Scientific Research: A ‘Labor of Love’

A meadow of wildflowers in Acadia National Park. (Courtesy Jared Biunno)

A meadow of wildflowers in Acadia National Park. (Courtesy Jared Biunno)

By Jared Biunno, Earthwatch Volunteer

What are we to do?! November 9th, 2016, the election has changed everything and with that change has come a newly invigorated assault on environmental protections and policies. After almost a year of signing online petitions, reading Washington Post articles and donating to the Sierra Club, my fight against climate change existed only in the digital sphere. That approach proved to be mentally exhausting, and so my inner voice told me to get my eyes off my laptop and out into the world. Do something practical, something you can touch, on the ground, out in the field, literally in the dirt!

Fast forward to September 10th, 2017, and I’m stepping foot in my very first national park as one of ten team members on an Earthwatch expedition – Climate Change: Sea to Trees at Acadia National Park.

I grew up in a suburban household with parents that were either too busy or too uninterested to integrate nature into our childhood. On vacations, we would go on cruises or to resorts. On sunny summer afternoons, we would go to the local pool or the crowded beach. Nature simply wasn’t part of my family’s everyday. Naturally, making first ground at Acadia National Park was like stepping into a wonderland. The air! Oh my goodness, the air. Crisp and fresh with a smell that was the most natural and pleasant aroma to ever fill my nostrils. If the first goal of my Earthwatch expedition was to enhance my appreciation of the natural world, I was off to a good start.

After a brief night of meeting my team and going through the program itinerary, we began the real work at the crack of dawn. Here is what I have to say about my experience during this expedition: it is real work. Hard work. It’s not a vacation, it’s not a light, relaxing getaway. We arrived out in the field and you could feel the intimidation amongst the team. At that moment we knew this was not going to be a “fun little science trip.” This was going to be rough and tough data collection, at the very least.

On my first day, I, along with some of my other team members, began to naturally complain and sigh about how rigorous and tedious our load was. We were hunched over, digging through the brush, branches whacking us in the face, counting berries and sweating from head to toe. We had a predetermined list of tasks to accomplish in a set amount of time and there was no special treatment. This was not a Carnival cruise by any means.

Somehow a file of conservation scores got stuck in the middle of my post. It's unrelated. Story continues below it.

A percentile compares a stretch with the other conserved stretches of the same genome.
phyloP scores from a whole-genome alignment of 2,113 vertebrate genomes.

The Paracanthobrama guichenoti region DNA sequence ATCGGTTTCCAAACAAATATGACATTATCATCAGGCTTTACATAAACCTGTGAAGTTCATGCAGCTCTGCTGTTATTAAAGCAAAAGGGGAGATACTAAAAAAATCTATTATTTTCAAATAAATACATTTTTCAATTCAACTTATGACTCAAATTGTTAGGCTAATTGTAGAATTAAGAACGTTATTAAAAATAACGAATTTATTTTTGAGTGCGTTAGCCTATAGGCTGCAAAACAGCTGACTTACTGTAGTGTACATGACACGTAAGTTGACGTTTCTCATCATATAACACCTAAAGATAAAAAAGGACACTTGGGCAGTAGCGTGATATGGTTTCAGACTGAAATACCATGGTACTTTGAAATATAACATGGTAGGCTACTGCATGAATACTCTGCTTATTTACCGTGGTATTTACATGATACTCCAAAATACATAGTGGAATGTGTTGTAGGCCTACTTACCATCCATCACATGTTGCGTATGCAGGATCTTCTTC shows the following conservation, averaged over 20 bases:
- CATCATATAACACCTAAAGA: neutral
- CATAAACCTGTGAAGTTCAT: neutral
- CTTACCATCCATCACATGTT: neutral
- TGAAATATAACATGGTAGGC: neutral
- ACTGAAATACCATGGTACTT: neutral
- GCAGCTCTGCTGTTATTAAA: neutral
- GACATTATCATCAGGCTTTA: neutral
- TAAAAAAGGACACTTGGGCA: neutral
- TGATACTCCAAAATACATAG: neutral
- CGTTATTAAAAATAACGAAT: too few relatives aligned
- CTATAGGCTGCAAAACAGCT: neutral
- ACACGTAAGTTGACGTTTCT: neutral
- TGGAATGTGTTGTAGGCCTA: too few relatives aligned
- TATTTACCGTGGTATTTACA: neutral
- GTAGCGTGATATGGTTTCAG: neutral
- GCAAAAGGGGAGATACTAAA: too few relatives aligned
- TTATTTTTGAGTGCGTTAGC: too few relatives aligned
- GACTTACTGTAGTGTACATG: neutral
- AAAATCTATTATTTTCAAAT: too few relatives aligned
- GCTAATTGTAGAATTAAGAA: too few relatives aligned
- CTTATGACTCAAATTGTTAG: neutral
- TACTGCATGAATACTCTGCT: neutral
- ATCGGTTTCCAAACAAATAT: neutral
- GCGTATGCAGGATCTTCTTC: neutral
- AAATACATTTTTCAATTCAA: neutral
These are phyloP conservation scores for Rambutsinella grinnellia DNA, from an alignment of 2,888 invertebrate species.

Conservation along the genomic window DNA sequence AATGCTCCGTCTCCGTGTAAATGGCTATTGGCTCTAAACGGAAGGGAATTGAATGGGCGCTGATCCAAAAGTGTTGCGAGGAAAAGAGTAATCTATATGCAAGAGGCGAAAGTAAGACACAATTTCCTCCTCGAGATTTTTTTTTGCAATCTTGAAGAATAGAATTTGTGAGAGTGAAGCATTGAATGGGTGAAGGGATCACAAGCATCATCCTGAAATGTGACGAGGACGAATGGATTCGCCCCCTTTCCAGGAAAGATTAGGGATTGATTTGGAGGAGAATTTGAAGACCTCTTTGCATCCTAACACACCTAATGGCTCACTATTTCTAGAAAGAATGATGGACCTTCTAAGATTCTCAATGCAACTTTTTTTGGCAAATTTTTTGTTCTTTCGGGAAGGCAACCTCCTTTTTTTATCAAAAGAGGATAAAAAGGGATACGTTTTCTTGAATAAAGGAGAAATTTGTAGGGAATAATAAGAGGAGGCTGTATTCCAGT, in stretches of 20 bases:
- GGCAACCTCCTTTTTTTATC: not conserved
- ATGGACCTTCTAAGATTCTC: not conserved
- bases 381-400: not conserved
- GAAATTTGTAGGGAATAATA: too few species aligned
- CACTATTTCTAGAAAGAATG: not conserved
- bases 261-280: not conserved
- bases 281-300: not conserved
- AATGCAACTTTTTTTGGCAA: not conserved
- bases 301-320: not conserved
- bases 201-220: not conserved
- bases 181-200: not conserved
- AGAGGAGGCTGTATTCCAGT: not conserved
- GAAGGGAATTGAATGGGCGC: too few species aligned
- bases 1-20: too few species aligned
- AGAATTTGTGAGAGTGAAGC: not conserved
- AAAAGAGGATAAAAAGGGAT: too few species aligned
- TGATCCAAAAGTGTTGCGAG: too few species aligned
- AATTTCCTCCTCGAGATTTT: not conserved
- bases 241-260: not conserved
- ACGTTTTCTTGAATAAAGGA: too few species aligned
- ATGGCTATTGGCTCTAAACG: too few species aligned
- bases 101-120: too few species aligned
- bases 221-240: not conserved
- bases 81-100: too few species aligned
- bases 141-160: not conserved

However, as we slowly pushed through the first day, the second day, the third day, I began to notice something. Our team of “citizen scientists” had begun to gel. Our confidence grew, our complaining subsided and we began to build efficiency in our work. I have to admit, it was a sight to behold. Here are brand marketers, a chef, a school teacher, people from all walks of life adapting and growing, developing systems and methods to execute the work faster and better. After a little while, we started to really enjoy the process through the teamwork and camaraderie. The actual work did not get any less tedious or tiresome, but the pride amongst the team continued to grow and grow. We were not going to fail! This was a group of human beings with a brash determination to finish the day with success; there was simply no other option.

A team of Earthwatch volunteers in Acadia National Park. (Courtesy Jared Biunno)

A team of Earthwatch volunteers in Acadia National Park. (Courtesy Jared Biunno)

We had begun to understand that this is a job of labor and love, and that being a citizen scientist was clearly a title that was earned. Slowly but surely we felt that we were earning that title.

At one point in the trip, we came to a profound realization: this is the life of a scientist. Long after we return to our office buildings and studio apartments, these scientists will continue on to the next week. And then the week after that. And throughout the years and years, they will be here, at Acadia National Park, in the forest or on the coast, researching and collecting data and studying samples and fighting climate change. We began to understand that scientists, like firefighters and astronauts and soldiers, were true American heroes.

We had a conversation amongst ourselves one night about how these men and women are dedicating their lives to this hard, gritty work and sacrificing so much all in the effort of obtaining answers to nature’s greatest questions. We wondered why someone would do this for their entire life (as our backs ached from the day’s work) and, after a moment of silence amongst the group, one of our team members said in the simplest of ways, “Someone has to.” We all silently nodded to ourselves, and at that moment we understood the significance of why we were there.


To learn more about the research being conducted, visit our project webpage, Climate Change: Sea to Trees at Acadia National Park.

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